For the children, the twin sister lives in Enugu and she wanted to move them back there. The ministry facilitated and gave them money to move down to Enugu. For you to understand that we work with the states, I wrote a letter to the governor of Enugu, a letter to the commissioner and a letter to the First Lady of Enugu. They reside in Enugu, their mother is old and where she is living, they cannot afford to accommodate all of them. We supported them with the money and called on well meaning Nigerians to support them. But we handed them over to the state government and we are monitoring.
We also investigated and found that they come from Abia State but live in Enugu. I also wrote a letter to the governor of Abia narrating what has happened to his daughter, and the First Lady of Abia and also the commissioner. So, these three lines of action were taken to the two states and I’m just giving you an example of cases that happened within my domain. With so many cases of rape, incest happening, we also reach out. And that is why my worry now is the justice system to fast track so many of the cases that are still pending; what they call awaiting trial.
So, states are the ones handling the cases taking place in a state and also local governments. We have the three tier of government at the federal, state and local government level.
The case of the woman that was locked up in Kaduna, we received a complaint from the family and we’re reaching out and we’re following up the case too.
What magic did you do to get the 34 of the 36 states to domesticate the Child’s Rights Act?
On the magic I did to get the 34 states to domesticate the Child’s Rights Act, there is no magic; it’s community engagement. After paying a courtesy call to the governors, we reached out and appealed to them. The case is before the state houses of assembly because they are the ones that will pass the law before the governor signs. I reached out to the speakers. In fact, I decorated the chairman of the Speaker’s Conference, who is the speaker from Bauchi, as a He4She. I went to Bauchi, I went to the House of Assembly and appealed to them. So we go to the traditional rulers, community leaders, religious leaders, state assemblies, and the wives of governors who are also doing very well. They have formed a coalition of concerned First Ladies Against Gender Based Violence.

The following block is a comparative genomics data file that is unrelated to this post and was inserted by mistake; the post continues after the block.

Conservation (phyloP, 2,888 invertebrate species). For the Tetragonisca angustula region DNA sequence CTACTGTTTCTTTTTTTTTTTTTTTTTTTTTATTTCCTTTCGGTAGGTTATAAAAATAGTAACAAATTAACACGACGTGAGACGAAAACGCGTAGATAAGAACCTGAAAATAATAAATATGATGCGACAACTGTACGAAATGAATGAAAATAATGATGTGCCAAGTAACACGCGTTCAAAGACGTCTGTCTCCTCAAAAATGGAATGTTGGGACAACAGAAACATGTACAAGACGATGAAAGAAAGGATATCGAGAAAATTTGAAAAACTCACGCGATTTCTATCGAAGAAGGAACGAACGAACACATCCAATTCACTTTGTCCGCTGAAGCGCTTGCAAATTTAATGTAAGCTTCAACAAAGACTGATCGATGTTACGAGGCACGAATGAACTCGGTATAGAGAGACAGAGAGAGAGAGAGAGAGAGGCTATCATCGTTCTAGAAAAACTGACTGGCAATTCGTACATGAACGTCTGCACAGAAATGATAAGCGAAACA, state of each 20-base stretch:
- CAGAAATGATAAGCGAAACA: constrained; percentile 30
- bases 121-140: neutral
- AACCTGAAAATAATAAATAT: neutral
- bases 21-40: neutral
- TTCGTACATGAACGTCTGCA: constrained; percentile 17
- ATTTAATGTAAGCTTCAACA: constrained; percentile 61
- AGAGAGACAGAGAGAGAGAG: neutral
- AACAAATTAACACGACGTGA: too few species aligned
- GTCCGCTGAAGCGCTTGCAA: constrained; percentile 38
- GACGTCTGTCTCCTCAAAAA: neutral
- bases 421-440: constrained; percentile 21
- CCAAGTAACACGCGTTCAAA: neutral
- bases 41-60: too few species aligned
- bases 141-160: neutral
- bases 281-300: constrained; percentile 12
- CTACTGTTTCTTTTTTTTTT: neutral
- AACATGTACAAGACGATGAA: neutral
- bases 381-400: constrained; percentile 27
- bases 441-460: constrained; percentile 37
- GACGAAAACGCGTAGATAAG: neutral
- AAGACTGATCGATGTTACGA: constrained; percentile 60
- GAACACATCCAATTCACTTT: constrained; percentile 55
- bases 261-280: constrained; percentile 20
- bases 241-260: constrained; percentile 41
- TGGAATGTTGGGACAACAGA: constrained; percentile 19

So, at the national level, Mr. President has shown full commitment, our First Lady has shown full commitment. The 36 states First Ladies under the chairmanship of the former First Lady of Ekiti, Erelu Bisi Fayemi, while the Secretary is the First Lady of Kwara state. Now that they have finished their tenure, they’ve handed over to the Acting chairman of the governors forum, the Governor of Sokoto State, and his wife is doing very well. She has already arranged a meeting for the ministry and women to interact with the First Ladies within the 16 days of activism to address gender based violence.
I held meetings with all the 36 state governors, and at the end of the meeting with the governors forum, they declared a state of emergency and showed commitment to address gender based violence.
So cases at the state level are handled by the governors, the commissioner for Women Affairs and the First Ladies. There are so many cases that First Ladies have stepped in taking the victims to the hospital and follow up the cases with the police up to the court.
So, the federal and state governments are committed to addressing all forms of violence against women and children. Mr. President has shown zero tolerance, state governments have shown zero tolerance, and their wives have also keyed in. So I’m very impressed with their commitment.
The biggest challenge you have in the case of violence against women or domestic violence is tied to culture. When CSOs, the police want to take up cases of domestic violence involving husband and wife legally, the society will say no, this is a domestic issue we are going to settle domestically. What have you done to engage the traditional institutions, because if you do domestications and the grassroots is not enlightened you’re just not going to achieve the results you desire?